An open gate at the end of a path, surrounded by trees. There is blue sky and sunshine. In the middle of the picture, a logo reading 'Here for Culture'
On 12 October, the government announced the recipients of grants from the multi-million pound Culture Recovery Fund, established by the Department for Culture, Media and Sport to support arts and cultural organisations to survive the challenges of the COVID-19 pandemic. Amongst the grants announced was just over £440,000 for Creswell Crags, near Worksop, one of the most significant grants for a museum or heritage site in the East Midlands.
With the only verified Ice Age cave art in the UK, fossil evidence of prehistoric inhabitation by early humans, mammoths and hyenas, and the largest assemblage of early modern ‘Witch Marks’ in the UK, the size of the grant reflects the national significance of the site, which is a Scheduled Ancient Monument and Site of Special Scientific Interest.
The outline of a bird's head, with a long beak, carved into limestone rock

Rock Art Ibis in Church Hole Cave at Creswell Crags, over 12,000 years old [photo credit: Paul Bahn]

Creswell Crags, which is run by Creswell Heritage Trust, a registered charity, was hit hard by the pandemic. Closed from mid-March to the start of August, it saw its visitor income wiped out over a period which is usually one of its busiest. Initial funding from Historic England, a rent holiday from landowners, The Welbeck Estate, plus smaller grants and a successful public fundraising campaign – including an auction hosted by Derbyshire celebrity auctioneer Charles Hanson – allowed the Trust, which furloughed all but four of its staff team, to survive long enough to successfully apply to the National Lottery Heritage Fund for emergency funding, which was awarded in July. The new grant, from the DCMS and delivered via Arts Council England, will see the Trust through the winter off-season but will also allow significant behind the scenes work to take place to ensure the charity is more resilient heading into 2021, with the capacity to maximise income streams and continue to offer visitors an outstanding experience at a site that is very well loved.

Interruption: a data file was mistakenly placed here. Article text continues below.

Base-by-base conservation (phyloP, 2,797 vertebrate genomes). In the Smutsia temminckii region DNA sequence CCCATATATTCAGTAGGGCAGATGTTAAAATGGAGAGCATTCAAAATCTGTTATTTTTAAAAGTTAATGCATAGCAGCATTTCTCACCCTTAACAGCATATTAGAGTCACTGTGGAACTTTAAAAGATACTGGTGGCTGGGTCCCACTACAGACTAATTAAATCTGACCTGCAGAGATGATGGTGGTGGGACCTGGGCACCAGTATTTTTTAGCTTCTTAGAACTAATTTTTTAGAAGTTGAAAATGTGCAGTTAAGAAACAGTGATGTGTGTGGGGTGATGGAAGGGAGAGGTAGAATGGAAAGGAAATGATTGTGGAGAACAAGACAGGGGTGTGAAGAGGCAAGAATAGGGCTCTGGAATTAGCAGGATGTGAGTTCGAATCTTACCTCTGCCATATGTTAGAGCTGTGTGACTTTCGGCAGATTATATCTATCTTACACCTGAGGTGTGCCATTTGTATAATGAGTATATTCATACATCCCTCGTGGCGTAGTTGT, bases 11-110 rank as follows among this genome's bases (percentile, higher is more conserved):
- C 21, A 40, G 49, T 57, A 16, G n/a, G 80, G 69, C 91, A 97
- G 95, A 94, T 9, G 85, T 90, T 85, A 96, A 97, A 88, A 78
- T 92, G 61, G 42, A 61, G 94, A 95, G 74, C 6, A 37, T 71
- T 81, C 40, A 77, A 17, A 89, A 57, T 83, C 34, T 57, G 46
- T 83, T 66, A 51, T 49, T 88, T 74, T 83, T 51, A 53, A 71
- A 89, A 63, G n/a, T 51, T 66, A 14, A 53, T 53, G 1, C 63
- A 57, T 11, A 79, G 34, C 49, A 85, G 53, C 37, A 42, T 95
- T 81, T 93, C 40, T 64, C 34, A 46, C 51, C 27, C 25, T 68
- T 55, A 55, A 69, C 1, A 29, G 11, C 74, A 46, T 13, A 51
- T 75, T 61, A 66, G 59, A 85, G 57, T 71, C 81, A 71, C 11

Dr Tim Caulton, Chair of Creswell Heritage Trust said, “We are incredibly grateful to the Culture Recovery Fund for providing support to Creswell Heritage Trust. This builds on the funding we have previously received from the National Lottery Heritage Fund, Historic England, Bolsover District Council and many other generous funders and donors. Together, these funds provide security to the Trust for the short to medium term, enabling us to survive our enforced winter closure period, and to continue to restructure our organisation and visitor offer in preparation for a more resilient future.” 
Creswell Crags has seen a successful return of visitors to the site since August, with COVID-secure measures in place, and a new offer of private cave tours for household groups, and has announced programming for Halloween, including a family trail around the stunning outdoor site and special ‘Witch Marks’ cave tours. School groups have also started to return, and a new offer of livestreamed education sessions, direct to schools, is being piloted in October and November. This funding will allow the organisation to continue to adapt to the changing situation and legal requirements, while keeping staff and visitor safety at the core of its activities.

Sun sets over a gorge, with the sky reflected in a mirror calm lake

A swan at sunset at Creswell Crags